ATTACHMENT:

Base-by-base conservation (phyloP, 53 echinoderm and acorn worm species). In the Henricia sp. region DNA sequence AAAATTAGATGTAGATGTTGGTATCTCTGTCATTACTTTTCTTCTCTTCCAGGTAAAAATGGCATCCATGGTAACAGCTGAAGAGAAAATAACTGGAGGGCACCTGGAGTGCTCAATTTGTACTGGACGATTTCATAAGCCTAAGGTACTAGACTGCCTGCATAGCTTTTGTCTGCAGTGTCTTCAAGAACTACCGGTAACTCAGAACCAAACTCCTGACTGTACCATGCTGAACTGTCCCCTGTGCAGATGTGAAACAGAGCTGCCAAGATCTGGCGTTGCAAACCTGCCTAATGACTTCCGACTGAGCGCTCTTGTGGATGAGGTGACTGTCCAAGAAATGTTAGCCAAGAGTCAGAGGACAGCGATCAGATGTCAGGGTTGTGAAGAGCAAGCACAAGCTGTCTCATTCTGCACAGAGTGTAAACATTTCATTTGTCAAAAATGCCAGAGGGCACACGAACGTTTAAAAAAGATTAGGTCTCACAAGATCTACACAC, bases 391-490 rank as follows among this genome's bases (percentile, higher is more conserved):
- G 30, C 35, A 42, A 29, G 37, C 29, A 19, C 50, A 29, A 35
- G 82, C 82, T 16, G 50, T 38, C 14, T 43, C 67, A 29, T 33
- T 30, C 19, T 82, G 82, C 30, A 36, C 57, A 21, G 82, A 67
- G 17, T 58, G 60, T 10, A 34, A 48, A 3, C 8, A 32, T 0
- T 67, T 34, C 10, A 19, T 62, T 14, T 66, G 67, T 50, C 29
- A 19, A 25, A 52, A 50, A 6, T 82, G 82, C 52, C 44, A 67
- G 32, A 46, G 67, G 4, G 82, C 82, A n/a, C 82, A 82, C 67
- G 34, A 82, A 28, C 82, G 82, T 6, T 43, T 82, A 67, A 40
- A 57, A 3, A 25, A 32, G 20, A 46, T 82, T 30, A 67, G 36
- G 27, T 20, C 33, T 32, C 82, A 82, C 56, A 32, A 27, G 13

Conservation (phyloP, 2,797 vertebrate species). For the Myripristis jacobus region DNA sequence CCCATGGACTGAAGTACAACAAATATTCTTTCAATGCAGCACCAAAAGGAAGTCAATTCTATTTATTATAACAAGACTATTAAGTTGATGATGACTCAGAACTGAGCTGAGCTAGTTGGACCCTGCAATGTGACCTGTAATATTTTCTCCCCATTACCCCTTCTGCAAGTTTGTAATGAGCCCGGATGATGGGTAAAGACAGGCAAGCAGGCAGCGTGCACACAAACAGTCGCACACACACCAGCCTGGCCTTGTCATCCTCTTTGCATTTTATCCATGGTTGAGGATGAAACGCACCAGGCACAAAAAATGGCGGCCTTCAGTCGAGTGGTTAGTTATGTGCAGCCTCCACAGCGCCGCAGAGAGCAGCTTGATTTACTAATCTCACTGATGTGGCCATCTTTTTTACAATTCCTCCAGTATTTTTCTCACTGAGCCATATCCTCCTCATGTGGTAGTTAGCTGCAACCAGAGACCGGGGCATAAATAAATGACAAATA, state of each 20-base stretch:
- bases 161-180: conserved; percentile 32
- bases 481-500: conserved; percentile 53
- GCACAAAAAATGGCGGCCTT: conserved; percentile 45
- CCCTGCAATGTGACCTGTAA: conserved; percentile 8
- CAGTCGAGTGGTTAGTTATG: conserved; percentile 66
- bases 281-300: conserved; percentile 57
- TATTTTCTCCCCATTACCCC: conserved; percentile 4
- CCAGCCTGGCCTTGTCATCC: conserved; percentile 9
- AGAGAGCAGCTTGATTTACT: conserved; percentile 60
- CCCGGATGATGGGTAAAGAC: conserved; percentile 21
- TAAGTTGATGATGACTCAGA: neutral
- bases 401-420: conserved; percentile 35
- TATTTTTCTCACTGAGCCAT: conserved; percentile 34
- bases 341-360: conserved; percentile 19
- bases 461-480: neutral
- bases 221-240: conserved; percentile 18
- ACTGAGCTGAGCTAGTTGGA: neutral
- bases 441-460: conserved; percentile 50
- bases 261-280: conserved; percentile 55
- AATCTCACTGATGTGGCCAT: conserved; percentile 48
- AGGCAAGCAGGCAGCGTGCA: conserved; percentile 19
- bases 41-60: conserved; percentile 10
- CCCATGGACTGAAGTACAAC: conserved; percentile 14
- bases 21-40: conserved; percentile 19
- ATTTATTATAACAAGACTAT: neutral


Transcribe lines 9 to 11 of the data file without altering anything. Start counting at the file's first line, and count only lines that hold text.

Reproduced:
- G 34, A 82, A 28, C 82, G 82, T 6, T 43, T 82, A 67, A 40
- A 57, A 3, A 25, A 32, G 20, A 46, T 82, T 30, A 67, G 36
- G 27, T 20, C 33, T 32, C 82, A 82, C 56, A 32, A 27, G 13